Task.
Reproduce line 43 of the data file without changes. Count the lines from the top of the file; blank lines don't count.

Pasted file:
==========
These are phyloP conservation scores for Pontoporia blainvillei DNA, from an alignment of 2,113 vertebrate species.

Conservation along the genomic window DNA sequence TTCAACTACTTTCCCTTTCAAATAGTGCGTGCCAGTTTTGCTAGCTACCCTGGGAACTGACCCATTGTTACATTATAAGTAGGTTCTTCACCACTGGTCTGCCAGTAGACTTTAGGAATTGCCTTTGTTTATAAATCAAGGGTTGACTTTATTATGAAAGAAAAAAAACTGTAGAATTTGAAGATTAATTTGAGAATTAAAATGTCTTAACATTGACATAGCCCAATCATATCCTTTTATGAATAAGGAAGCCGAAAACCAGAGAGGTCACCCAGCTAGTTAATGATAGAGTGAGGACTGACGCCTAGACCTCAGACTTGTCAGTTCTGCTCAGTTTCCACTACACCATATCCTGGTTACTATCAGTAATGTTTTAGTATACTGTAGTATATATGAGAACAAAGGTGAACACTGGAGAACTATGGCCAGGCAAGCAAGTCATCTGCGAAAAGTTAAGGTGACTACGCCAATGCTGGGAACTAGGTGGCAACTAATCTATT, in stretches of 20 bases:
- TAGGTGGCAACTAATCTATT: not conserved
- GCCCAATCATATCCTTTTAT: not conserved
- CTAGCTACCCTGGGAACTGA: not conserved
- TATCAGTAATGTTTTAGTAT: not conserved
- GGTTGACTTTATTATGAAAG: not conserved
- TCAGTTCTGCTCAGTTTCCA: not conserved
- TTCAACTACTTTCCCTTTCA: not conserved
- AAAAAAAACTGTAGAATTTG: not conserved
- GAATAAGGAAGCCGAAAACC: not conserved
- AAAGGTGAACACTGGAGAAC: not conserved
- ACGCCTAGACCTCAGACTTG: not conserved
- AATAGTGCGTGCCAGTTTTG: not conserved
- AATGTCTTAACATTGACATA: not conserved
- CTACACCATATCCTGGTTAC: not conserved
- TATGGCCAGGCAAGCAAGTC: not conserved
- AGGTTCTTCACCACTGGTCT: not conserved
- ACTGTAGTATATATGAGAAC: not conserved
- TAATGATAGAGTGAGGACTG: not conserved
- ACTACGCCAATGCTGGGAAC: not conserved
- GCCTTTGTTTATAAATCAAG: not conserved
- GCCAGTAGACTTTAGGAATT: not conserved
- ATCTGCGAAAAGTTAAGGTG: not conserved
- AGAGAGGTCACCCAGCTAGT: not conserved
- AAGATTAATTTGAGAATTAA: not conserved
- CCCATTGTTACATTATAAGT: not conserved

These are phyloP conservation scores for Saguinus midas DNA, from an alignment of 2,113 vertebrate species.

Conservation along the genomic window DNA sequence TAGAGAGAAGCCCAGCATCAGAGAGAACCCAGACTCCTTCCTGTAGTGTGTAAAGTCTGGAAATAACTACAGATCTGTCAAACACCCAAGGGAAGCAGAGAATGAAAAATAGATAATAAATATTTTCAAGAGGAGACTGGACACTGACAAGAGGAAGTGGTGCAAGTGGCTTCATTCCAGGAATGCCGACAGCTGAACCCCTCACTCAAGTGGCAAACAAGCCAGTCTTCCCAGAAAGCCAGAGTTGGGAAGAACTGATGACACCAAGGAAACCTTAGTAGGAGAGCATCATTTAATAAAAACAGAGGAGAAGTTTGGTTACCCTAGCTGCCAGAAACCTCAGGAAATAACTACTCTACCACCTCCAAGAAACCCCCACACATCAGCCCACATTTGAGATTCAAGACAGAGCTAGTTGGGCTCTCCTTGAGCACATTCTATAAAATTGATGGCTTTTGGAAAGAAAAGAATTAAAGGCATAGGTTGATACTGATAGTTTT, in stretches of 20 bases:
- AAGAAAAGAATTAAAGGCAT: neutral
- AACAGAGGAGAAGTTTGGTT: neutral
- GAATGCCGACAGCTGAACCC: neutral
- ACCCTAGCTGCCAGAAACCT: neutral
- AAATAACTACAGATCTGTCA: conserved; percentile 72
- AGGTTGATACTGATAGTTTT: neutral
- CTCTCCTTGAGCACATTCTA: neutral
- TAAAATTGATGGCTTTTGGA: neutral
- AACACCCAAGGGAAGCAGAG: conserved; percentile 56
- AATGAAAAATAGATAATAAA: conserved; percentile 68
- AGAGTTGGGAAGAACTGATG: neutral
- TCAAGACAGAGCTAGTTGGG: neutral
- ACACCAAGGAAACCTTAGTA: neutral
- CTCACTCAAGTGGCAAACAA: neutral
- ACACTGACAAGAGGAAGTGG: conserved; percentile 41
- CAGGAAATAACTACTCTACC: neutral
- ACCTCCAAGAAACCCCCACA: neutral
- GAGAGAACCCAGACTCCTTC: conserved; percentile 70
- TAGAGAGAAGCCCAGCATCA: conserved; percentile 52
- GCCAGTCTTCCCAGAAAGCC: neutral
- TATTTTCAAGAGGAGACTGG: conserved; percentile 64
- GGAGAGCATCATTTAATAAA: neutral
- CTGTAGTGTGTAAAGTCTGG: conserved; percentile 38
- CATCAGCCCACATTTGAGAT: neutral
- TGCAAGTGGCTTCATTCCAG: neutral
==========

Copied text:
- CTCACTCAAGTGGCAAACAA: neutral